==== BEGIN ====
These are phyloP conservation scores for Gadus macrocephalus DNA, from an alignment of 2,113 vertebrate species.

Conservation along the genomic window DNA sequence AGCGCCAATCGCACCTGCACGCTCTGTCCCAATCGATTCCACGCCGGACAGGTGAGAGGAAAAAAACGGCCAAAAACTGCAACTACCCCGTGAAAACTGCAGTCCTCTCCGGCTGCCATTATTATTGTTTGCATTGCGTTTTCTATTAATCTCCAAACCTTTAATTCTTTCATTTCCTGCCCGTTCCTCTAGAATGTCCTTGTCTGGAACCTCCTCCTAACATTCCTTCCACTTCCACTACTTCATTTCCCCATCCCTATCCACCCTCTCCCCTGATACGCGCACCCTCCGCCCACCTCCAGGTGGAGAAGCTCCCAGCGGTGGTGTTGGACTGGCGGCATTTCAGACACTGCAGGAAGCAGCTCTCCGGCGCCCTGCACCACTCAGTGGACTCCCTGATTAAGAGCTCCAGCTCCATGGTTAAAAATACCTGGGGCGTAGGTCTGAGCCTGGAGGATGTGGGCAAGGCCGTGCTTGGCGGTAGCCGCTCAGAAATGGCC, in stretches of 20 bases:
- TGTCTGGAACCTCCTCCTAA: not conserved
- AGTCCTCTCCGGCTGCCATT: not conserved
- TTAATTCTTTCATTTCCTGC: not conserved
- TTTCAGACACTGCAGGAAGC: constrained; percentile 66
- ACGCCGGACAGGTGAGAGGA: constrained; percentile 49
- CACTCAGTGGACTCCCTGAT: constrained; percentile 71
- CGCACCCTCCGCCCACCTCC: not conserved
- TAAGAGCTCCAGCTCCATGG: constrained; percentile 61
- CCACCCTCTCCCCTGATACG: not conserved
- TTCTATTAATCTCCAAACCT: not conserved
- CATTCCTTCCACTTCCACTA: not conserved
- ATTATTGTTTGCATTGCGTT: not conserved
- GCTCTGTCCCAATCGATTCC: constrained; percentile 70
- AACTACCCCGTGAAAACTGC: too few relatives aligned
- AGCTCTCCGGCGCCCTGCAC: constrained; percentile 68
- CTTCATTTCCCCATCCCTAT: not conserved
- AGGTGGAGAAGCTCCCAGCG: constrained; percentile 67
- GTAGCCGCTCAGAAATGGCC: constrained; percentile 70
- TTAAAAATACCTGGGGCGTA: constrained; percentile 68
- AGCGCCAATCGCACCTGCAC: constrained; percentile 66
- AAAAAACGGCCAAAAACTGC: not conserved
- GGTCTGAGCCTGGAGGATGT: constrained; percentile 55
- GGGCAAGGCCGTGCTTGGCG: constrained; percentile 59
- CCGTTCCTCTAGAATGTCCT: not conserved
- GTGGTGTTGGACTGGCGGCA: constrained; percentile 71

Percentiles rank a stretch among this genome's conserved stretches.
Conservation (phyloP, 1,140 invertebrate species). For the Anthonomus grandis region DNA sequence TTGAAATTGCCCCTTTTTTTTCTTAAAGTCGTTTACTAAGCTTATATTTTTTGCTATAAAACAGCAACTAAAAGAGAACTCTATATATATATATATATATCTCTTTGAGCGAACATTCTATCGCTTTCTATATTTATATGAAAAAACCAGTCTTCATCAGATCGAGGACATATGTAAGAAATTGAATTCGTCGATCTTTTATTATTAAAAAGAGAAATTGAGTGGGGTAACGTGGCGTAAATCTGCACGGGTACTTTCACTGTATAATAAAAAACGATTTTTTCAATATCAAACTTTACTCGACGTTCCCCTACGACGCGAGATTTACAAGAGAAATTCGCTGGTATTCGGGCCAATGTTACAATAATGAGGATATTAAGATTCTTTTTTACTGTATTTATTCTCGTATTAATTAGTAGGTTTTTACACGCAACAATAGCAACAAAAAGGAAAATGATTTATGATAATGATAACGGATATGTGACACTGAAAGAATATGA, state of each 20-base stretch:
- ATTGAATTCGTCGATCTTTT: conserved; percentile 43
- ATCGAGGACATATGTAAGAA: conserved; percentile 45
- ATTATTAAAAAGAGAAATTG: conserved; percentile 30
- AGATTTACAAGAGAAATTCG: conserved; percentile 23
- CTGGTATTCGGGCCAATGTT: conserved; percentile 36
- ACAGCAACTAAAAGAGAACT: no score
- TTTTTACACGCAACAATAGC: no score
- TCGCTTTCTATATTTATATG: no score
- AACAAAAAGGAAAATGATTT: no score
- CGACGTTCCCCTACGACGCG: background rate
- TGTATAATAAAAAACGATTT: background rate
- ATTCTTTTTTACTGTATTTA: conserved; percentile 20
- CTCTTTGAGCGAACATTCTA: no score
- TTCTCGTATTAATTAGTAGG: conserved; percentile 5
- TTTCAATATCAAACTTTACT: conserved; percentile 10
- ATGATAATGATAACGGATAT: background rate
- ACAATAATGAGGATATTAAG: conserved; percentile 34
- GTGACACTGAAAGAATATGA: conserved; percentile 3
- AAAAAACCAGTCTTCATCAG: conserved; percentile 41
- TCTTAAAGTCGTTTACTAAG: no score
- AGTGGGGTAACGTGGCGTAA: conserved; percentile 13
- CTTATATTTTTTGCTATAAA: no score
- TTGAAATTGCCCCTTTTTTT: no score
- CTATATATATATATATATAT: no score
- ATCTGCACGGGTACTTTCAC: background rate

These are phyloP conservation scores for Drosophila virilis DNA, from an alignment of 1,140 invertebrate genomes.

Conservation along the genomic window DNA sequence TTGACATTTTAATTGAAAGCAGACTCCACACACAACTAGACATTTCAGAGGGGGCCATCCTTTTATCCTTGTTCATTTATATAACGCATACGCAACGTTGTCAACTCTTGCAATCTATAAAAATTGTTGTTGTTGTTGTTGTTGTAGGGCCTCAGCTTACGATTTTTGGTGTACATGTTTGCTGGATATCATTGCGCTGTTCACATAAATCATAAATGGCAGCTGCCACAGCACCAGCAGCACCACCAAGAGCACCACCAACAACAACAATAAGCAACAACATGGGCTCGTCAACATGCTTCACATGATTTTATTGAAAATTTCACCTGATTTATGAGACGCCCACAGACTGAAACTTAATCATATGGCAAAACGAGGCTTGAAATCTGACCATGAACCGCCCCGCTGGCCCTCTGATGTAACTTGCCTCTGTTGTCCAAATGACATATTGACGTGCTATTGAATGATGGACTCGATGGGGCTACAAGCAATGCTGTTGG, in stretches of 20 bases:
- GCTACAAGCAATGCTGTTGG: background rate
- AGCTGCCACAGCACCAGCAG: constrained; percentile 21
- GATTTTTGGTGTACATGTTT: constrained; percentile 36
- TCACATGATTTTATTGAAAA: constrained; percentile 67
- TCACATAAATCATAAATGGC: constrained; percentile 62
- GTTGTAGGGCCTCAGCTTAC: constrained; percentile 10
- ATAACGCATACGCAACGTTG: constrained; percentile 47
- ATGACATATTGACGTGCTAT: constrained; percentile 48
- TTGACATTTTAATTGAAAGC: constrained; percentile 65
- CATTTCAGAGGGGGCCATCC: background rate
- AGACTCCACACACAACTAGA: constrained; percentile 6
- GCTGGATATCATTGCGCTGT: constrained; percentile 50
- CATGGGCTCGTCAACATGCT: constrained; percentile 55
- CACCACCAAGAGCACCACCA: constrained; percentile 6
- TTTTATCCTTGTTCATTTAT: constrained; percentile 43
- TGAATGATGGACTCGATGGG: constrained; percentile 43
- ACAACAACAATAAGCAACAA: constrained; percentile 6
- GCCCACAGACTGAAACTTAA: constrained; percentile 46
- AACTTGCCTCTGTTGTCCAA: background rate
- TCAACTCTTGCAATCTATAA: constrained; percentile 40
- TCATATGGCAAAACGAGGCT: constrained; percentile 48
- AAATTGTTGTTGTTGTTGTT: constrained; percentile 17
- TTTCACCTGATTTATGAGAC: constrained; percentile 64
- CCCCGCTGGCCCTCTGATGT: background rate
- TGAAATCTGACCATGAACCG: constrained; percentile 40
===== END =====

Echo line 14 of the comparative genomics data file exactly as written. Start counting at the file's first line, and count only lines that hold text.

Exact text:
- ATTATTGTTTGCATTGCGTT: not conserved